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Supposed you’ve decided to move part of your business overseas, those administrative fees could look like illegal bribes.
Let’s say that to open a manufacturing plant in Southeast Asia you need a permit from the local government. A government agent there offers to get you the permit within a week – and his commission will only be $1,000. Back off! Watch your step here. In many countries, kickbacks and bribes have long been the accepted cost of doing business. However, the Foreign Corrupt Practices Act (FCPA), enacted by Congress in l977, prohibits bribery of officials in other countries.
It’s illegal to make payments, offers or even promises of anything of value to foreign officials to obtain or retain business or get an advantage. It’s also illegal to make such payment to a third party (say the official’s wife or sibling).
For over 20 years the United States was the only country trying to prohibit bribery to foreign officials. U.S. companies complained they faced either bribing foreign officials and risking FCPA prosecution or losing the contract.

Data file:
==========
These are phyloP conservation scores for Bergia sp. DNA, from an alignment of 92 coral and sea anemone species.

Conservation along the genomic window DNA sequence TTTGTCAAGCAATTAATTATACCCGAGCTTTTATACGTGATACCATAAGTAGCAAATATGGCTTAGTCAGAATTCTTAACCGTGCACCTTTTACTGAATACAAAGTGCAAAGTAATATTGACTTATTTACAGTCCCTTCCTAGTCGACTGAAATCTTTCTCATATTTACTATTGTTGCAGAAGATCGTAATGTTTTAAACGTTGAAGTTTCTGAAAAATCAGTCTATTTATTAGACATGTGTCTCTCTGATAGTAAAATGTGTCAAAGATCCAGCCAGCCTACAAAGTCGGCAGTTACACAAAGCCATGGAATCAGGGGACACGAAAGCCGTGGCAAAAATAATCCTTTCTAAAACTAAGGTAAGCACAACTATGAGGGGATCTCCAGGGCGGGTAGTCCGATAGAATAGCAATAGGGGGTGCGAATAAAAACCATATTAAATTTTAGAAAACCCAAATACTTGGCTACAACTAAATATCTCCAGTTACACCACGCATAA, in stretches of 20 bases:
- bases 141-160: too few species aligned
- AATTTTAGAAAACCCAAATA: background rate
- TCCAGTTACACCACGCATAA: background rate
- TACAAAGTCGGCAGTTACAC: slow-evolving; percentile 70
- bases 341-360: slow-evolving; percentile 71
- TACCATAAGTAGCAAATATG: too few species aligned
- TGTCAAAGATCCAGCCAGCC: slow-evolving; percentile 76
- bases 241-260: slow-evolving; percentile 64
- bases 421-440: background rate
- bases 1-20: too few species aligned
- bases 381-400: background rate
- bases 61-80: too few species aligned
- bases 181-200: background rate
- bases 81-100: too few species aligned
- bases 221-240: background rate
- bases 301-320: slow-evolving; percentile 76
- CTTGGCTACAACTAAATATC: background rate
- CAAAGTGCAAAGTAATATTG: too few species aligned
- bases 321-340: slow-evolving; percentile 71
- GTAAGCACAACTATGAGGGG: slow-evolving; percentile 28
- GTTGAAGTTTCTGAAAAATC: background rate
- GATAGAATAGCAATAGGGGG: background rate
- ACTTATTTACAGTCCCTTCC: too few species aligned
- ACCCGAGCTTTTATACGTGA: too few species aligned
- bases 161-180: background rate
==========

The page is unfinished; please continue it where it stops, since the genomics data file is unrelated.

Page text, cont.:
Since then, with the urging of the US, international organizations have enacted treaties and conventions aimed at stamping out this practice. The European Union, the United Nations, and the World Bank have adopted resolutions and policies against corruption which has helped to level the playing field.
You don’t want to get tangled up in bribery! The problem is it’s rarely easy to tell whether a proposed payment is actually a bribe. For instance, the FCPA doesn’t prohibit “grease payments” which are fees paid to foreign officials to expedite the actions the government would eventually take anyway, such as issuing a routine permit. But suppose you need a permit to build an oil pipeline, and a government agent asks for a few thousand dollars for advising you on environmental issues and compliances to make sure you get the permit. Would that be a “grease payment,” or a bribe for the officials to look the other way?
In light of the new rulings and laws, people of authority rarely ask for bribes, but they may ask for a small payment for advice on doing business there. For instance, if a government agency asks your company to build a park or pave a road in exchange for approval, that wouldn’t count as a “bribe.”
This whole scenario is further complicated by the layers of people it might take to get a job done. So, if you hire an agent to work with an agent abroad, how do you know he isn’t paying bribes and implicating your firm in corruption? Know what the deal should cost, so you can tell if money is leaking out.Other Details
- 1 Ebook (PDF), 9 Pages
- 1 Software (EXE)
- 1 Ecover (JPG)
- Year Released/Circulated: 2008
- File Size: 918 KB